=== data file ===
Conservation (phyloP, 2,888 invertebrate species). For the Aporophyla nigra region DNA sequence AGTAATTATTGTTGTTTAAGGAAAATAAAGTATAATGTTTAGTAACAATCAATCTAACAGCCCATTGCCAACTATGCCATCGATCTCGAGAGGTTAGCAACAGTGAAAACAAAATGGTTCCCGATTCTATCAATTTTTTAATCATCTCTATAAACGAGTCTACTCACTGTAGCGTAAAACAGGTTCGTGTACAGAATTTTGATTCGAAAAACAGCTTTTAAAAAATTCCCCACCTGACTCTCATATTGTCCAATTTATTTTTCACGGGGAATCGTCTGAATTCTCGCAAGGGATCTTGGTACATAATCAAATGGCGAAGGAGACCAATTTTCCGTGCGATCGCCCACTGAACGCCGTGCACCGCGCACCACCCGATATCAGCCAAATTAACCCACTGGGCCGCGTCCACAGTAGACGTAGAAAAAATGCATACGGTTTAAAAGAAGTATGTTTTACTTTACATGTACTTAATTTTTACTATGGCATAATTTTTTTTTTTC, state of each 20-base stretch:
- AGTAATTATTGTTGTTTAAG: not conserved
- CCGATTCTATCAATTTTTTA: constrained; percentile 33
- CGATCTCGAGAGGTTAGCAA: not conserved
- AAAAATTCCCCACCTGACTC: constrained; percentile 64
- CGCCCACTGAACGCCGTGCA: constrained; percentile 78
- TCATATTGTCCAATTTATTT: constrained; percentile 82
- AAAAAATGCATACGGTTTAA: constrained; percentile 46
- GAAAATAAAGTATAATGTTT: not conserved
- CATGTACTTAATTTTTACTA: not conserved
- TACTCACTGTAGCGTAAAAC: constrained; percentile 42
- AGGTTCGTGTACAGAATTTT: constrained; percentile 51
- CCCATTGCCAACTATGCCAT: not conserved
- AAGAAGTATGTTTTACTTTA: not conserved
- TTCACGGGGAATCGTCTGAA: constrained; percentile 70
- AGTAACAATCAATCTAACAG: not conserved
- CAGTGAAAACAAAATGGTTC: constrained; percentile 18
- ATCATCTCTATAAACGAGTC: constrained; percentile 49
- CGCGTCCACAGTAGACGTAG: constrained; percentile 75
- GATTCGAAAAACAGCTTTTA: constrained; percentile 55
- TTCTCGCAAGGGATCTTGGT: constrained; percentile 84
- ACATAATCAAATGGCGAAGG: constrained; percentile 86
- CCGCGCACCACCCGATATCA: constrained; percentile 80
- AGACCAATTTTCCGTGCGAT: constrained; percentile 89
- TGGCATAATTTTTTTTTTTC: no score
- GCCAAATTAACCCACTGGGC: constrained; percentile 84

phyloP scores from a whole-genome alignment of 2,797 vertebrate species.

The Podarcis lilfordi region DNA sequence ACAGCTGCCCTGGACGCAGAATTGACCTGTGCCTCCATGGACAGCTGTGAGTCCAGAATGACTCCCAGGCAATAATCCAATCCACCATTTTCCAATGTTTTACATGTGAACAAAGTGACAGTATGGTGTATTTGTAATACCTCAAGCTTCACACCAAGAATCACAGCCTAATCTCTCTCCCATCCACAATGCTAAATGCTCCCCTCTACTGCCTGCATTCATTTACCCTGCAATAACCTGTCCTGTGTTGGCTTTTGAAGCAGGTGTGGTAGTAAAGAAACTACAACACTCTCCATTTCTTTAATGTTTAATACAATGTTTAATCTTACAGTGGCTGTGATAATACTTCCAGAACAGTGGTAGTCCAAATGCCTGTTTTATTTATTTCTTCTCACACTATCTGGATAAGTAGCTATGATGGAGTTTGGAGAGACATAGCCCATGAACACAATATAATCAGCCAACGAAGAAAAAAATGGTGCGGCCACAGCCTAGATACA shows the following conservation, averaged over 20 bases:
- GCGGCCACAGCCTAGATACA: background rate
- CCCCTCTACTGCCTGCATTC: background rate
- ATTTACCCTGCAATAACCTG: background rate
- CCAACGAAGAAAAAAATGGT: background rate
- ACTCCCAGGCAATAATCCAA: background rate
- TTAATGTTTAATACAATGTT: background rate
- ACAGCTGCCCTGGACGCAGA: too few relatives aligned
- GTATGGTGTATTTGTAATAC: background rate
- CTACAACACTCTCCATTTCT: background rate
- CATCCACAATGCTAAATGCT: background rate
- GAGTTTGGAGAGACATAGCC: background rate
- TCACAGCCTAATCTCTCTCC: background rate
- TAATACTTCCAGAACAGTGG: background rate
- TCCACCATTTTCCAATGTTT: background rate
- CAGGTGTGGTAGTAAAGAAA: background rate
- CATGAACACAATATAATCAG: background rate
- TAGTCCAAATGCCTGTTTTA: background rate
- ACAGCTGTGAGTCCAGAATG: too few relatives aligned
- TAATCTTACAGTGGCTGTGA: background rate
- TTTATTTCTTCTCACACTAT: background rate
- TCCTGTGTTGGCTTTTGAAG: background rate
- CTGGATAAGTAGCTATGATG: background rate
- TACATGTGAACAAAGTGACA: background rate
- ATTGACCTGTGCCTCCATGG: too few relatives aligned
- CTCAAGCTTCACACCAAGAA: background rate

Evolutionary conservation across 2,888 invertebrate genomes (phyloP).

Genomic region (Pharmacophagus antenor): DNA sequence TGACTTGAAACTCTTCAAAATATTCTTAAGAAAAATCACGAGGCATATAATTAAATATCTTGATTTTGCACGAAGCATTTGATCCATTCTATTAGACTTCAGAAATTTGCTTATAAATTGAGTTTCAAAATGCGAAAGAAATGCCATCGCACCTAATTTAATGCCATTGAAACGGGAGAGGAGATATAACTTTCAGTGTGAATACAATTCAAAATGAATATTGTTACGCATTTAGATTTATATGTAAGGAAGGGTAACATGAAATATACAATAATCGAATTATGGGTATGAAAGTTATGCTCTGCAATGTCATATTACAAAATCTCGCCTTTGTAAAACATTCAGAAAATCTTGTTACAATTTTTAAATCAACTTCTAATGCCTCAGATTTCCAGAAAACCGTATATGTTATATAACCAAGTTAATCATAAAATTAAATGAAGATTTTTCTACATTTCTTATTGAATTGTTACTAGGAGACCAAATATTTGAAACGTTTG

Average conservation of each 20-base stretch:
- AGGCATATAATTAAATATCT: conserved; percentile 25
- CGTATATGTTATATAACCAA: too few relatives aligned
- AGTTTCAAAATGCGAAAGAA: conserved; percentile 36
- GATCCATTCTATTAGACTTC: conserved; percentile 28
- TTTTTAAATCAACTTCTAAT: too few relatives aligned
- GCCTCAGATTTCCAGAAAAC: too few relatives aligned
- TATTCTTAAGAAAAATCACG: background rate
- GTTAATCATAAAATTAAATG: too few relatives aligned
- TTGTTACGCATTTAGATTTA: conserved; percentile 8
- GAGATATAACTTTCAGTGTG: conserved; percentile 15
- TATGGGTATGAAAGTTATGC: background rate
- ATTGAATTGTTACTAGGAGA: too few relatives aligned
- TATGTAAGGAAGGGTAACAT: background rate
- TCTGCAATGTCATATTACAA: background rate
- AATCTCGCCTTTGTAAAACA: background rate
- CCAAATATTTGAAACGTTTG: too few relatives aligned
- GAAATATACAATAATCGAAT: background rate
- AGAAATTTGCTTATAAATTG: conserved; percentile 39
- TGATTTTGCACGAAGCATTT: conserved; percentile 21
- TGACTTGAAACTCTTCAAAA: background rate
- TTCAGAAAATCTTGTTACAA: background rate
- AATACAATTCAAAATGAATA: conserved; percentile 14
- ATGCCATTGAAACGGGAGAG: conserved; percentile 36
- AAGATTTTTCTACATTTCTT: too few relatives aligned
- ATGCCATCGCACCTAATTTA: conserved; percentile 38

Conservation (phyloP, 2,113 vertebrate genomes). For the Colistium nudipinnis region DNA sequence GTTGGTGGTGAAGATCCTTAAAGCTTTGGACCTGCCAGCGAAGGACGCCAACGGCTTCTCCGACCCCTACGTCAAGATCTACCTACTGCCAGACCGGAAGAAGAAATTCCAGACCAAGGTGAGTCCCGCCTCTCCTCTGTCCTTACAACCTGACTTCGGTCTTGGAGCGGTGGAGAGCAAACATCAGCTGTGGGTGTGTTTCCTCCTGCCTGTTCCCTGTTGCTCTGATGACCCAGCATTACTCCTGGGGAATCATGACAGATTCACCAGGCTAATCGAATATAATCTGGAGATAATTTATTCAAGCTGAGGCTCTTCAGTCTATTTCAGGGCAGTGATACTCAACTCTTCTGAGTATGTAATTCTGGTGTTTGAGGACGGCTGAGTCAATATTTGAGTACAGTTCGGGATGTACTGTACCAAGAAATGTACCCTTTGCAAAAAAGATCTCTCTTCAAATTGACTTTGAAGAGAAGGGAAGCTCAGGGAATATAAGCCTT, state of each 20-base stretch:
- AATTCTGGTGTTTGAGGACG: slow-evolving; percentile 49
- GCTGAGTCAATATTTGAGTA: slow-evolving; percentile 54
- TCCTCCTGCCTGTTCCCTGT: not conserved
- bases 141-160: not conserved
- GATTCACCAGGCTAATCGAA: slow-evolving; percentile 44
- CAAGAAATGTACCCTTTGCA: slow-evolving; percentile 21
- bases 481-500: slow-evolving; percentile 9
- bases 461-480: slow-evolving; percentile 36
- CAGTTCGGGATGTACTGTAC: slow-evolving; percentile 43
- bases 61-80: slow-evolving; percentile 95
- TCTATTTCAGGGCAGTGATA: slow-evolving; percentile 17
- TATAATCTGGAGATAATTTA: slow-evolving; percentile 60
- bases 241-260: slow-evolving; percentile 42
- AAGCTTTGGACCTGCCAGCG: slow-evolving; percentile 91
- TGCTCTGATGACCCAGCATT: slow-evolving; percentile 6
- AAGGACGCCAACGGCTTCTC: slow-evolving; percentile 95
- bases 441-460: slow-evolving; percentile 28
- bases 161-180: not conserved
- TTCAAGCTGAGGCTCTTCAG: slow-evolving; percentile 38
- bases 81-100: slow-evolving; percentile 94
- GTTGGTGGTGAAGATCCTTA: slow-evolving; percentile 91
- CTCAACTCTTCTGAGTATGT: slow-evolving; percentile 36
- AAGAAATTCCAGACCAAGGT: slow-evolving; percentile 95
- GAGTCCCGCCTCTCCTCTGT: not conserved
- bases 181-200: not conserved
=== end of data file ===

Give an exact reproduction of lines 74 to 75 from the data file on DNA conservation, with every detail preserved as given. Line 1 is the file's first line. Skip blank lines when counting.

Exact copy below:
- AGAAATTTGCTTATAAATTG: conserved; percentile 39
- TGATTTTGCACGAAGCATTT: conserved; percentile 21